HELIX CEO Michael Schwerin headed into the New Year with double-digit profits and a strong book-to-bill ratio.
By Liisa Andreassen
In 2001, Michael Schwerin started as an assistant environmental planning group manager with HELIX (#4 Best Firm Environmental for 2016) a 120-person firm based in La Mesa, California. Over time, his management responsibilities increased, and he went from assistant group manager to group manager to vice president. In 2008, the firm’s founder and first generation CEO retired. By that point, an internal ownership transition via an employee stock ownership plan was in place and he was selected from a final pool of internal and external CEO candidates.
With plenty of years of leadership under his belt, Schwerin reflects on how the firm has grown since 2001, both geographically and in terms of service diversification.
“When I joined the firm, we primarily provided environmental impact assessment and biology
services in Southern California,” he says. “Shortly after my arrival, HELIX started a wholly-owned subsidiary that installs and maintains native habitat. We’ve also added cultural resources (archaeology), air quality, greenhouse gas/climate change, and noise impact technical expertise over the years – organically and through acquisition.”
HELIX has also evolved from a first-generation firm – with a founder who still owned a vast majority of the stock and served as CEO – to a second-generation firm. Its ESOP now owns half of the company stock, and the remaining shares are owned by 17 key employees, none of whom owns more than 12 percent of the total.
A conversation with Schwerin.
The Zweig Letter: What are your key strengths?
Michael Schwerin: Self-appraisal is tough. I think my ability to communicate with all levels of
employees, through good times and bad, is a core strength – this includes our three all-hands meetings each year, a weekly CEO blog, and walking the halls to talk with employees. I’ve also learned the importance of hearing all sides of an issue before making a decision. Finally, a CEO needs to personally exemplify core values, such as treating employees with respect and consideration. And at a firm our size, the CEO also needs to be involved in winning new contracts and building and maintaining client relationships.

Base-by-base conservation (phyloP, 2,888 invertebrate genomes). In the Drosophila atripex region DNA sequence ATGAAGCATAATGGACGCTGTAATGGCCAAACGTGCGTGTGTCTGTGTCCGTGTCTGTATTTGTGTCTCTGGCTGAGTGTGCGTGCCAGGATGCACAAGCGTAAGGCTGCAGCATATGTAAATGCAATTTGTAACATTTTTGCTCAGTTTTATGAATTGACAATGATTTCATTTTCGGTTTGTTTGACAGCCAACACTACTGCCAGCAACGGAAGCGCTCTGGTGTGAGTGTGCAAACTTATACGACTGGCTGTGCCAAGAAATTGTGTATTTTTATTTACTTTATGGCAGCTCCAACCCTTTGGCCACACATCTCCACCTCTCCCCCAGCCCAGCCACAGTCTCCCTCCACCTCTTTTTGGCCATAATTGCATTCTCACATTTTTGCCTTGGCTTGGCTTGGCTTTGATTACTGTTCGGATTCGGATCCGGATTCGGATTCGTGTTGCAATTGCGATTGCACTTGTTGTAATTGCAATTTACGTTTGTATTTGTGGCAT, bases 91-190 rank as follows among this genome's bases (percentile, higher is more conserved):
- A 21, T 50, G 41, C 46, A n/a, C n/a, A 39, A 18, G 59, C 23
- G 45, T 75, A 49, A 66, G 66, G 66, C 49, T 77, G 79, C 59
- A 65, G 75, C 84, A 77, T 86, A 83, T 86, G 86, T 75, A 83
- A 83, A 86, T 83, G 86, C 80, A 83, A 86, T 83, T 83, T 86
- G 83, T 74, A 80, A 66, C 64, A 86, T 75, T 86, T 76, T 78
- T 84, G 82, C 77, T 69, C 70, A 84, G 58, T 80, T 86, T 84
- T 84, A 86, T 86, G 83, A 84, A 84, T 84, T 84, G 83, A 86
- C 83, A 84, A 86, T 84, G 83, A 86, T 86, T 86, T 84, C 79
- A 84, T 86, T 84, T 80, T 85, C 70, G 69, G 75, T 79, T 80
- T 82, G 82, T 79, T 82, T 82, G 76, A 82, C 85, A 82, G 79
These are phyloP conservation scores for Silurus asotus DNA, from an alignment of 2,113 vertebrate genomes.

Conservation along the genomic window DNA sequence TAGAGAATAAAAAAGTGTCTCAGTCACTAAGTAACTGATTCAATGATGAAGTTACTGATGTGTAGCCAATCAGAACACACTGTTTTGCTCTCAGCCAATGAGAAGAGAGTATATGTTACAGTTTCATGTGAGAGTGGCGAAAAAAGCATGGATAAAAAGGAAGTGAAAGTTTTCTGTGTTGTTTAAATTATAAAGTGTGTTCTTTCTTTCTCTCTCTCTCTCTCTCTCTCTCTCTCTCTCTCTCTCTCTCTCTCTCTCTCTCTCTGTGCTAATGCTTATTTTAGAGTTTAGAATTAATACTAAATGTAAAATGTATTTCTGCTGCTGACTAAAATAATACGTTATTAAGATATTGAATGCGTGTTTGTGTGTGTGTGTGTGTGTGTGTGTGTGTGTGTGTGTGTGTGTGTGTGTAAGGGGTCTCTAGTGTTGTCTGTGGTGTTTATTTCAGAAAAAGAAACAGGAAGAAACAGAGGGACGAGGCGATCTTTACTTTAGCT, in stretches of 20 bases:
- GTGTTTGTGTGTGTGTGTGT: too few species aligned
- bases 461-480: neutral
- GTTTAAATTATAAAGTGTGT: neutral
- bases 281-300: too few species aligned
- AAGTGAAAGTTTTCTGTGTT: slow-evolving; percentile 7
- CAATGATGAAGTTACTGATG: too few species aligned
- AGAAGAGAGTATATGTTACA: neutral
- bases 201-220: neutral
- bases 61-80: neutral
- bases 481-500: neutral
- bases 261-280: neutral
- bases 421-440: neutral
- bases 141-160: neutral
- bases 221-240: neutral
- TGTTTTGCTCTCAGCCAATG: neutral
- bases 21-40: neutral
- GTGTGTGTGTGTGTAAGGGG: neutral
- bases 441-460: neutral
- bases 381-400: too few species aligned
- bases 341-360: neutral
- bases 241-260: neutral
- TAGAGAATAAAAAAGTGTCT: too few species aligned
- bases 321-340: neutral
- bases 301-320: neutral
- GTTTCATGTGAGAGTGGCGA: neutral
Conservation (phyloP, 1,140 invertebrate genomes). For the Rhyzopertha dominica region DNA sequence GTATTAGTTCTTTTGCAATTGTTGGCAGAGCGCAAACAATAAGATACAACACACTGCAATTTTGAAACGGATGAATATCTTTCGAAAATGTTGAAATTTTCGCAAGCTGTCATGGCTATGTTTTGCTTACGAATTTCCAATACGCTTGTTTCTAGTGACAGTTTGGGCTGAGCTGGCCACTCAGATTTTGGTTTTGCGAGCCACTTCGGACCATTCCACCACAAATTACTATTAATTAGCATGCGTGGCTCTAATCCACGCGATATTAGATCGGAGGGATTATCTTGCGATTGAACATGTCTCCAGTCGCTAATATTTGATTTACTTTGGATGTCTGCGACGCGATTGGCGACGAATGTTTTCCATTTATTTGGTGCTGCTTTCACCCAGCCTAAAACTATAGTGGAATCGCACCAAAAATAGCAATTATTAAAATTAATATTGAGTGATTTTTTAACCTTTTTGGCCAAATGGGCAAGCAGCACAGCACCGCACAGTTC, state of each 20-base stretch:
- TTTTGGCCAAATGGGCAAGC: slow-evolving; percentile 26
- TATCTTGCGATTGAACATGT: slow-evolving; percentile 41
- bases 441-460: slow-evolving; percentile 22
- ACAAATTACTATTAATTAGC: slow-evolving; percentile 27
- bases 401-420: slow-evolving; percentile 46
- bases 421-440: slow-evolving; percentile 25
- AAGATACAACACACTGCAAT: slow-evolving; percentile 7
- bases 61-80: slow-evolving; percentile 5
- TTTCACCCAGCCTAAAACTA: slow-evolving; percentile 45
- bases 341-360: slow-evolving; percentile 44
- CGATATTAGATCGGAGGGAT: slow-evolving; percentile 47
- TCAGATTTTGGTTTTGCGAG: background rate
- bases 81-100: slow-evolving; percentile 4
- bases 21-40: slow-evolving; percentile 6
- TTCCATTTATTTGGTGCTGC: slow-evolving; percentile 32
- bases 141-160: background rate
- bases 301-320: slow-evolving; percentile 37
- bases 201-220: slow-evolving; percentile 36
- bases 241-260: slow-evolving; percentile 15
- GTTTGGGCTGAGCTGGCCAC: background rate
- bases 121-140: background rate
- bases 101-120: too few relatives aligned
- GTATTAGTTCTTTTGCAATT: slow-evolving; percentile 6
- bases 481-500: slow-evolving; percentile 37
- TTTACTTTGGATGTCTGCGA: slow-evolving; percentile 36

TZL: How would you describe your leadership style?
MS: I prefer to set goals and give wide leeway to my leadership team and other employees in terms of how those goals are met. As long as we are providing great service to our clients, remaining profitable, and growing the firm, I’m less concerned about how that’s being accomplished within each of our divisions. That being said, there is a non-negotiable requirement for HELIX employees to treat everyone with respect.
TZL: To date, as CEO, what has been a top challenge and how did you deal with it? What was the outcome?
MS: Less than four months after I took over as CEO in 2008, Lehman Brothers filed for bankruptcy and the U.S. was in the Great Recession. At that point, 85 percent of our revenue, and an even greater percentage of our profits, came from private development projects. HELIX’s clients were halting projects or, worse, going bankrupt, and we had just committed to repaying the multi-million dollar loan that our ESOP had used to buy the founder’s stock. We reduced staff, took salary cuts at the senior leadership level, and carefully managed expenses. We also worked hard to shift to an “everybody markets” mindset. During the pre-recession boom, all we had to do was answer the phone, and enough work would come through the door to keep us profitable. Now we expect even junior staff to have business development responsibilities, albeit tailored to their experience level. The outcome is that our ESOP paid off its loan in 2014, we are now larger and more diversified than we were before the recession, and we headed into 2017 with double-digit profits and a strong book-to-bill ratio.